GrubHub short-sellers made $504 million Tuesday when shares fell 42%
- GrubHub short-sellers made $504 million when shares of the company fell 42% Tuesday following lackluster third-quarter earnings, data from financial-analytics provider S3 Partners shows.
- Wall Street has grown increasingly bearish on the stock over the last month, and at the same time, shorts have boosted exposure to GrubHub, S3 said.
- "It would not be a surprise if GRUB shares shorted hit a new high by year-end," said Ihor Dusaniwsky from S3.
- Watch GrubHub trade live on Markets Insider.
GrubHub short-sellers are having a blockbuster day after the company's earnings disappointment Monday sent shares tumbling.
Short-sellers, or those who have bet against the stock, made $504 million on the company's 42% plunge Tuesday, data from financial-analytics provider S3 Partners shows. That brings mark-to-market profits for the short-sellers to $874 million for the year.
Short-sellers have made a $1.2 billion wager against GrubHub, according to S3 Partners, and are up $460 million in October, including Tuesday's gain. That's made it the most profitable short in the internet and direct marketing sector, S3 data shows.
"With today's windfall of mark-to-market profits we expect more short sellers to belly up to the table and order up more GRUB short sales," Ihor Dusaniwsky, managing director of predictive analytics at S3 Partners, told Markets Insider. "It would not be a surprise if GRUB shares shorted hit a new high by year-end."
GrubHub had struggled to win investor confidence in the lead up to its third-quarter earnings release, when it reported disappointing revenue and lowered its fourth-quarter guidance, showing that it expects weak growth even during the holiday season. Shares had shed 24% this year through Monday's close, and a number of analysts issued downgrades on the stock earlier in the month, according to TheStreet.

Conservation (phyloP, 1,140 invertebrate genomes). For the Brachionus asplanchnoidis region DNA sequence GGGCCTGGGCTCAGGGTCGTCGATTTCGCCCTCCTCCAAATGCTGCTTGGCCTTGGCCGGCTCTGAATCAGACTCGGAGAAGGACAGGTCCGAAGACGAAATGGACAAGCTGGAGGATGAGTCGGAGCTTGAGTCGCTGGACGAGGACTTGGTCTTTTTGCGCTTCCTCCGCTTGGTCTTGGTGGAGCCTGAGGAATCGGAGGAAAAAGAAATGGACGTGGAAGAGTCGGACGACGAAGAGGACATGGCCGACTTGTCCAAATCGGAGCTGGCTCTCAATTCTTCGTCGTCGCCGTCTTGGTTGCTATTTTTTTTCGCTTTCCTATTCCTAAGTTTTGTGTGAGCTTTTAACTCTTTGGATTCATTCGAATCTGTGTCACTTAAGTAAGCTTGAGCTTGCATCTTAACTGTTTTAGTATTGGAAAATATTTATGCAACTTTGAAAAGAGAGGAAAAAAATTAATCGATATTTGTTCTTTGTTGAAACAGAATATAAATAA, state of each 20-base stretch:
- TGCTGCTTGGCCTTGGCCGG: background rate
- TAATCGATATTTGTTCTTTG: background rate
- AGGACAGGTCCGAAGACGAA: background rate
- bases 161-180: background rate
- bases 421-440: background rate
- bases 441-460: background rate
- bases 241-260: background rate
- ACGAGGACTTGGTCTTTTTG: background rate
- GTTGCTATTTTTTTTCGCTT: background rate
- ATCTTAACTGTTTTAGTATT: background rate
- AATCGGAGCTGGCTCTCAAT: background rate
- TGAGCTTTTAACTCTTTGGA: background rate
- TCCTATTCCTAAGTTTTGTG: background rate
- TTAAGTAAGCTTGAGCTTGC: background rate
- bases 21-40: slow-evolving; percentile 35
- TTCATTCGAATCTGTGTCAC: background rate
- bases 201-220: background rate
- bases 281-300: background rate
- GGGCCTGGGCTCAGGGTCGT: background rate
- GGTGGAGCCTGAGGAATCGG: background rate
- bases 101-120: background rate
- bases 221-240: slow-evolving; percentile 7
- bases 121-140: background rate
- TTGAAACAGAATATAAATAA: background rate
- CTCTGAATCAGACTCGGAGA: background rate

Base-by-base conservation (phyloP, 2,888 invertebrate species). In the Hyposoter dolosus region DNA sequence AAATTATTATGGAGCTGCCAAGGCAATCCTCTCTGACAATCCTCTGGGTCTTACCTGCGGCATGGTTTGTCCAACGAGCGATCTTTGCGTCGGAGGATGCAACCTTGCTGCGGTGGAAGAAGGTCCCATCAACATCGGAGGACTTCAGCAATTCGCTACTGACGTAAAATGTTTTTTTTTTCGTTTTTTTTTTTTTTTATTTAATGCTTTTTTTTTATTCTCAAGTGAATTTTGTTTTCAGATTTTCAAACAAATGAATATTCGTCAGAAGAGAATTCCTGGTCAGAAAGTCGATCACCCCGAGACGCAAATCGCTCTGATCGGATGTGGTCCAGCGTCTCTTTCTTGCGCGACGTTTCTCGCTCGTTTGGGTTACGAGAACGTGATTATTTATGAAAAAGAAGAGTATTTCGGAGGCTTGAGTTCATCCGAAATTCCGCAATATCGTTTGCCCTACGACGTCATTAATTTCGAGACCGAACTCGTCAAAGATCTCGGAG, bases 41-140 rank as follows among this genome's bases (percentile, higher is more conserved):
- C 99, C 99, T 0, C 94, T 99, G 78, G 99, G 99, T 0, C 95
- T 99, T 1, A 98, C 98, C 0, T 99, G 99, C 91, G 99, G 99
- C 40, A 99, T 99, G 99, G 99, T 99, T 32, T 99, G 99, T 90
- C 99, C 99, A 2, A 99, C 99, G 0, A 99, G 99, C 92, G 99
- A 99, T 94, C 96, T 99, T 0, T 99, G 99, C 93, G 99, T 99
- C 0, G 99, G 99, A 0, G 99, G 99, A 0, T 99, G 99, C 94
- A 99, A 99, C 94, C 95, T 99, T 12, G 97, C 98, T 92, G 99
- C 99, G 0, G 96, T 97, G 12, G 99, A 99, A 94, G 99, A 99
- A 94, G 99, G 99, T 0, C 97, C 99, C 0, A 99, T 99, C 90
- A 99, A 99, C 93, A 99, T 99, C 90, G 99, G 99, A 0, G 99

At the same time, short-sellers have been increasing their exposure to GrubHub, Dusaniwsky said. In October, shares shorted grew by 4%, or roughly 770,000. Last week, traders added roughly 200,000 more shares to the short position. That brings the total shares shorted to 20.6 million, roughly 23% of GrubHub's float.
Among those shorting the stock is Jim Chanos, who announced his bet against GrubHub on CNBC in September. His reasoning: The company makes very little money per order, he told CNBC. Chanos predicted that employee costs will increase while fees will come down, squeezing margins for the food delivery service even more.
Wall Street is also growing increasingly hesitant on GrubHub. On Tuesday, five analysts downgraded shares of the company, according to Bloomberg data. That includes two double downgrades from Bank of America Merrill Lynch and Oppenheimer.
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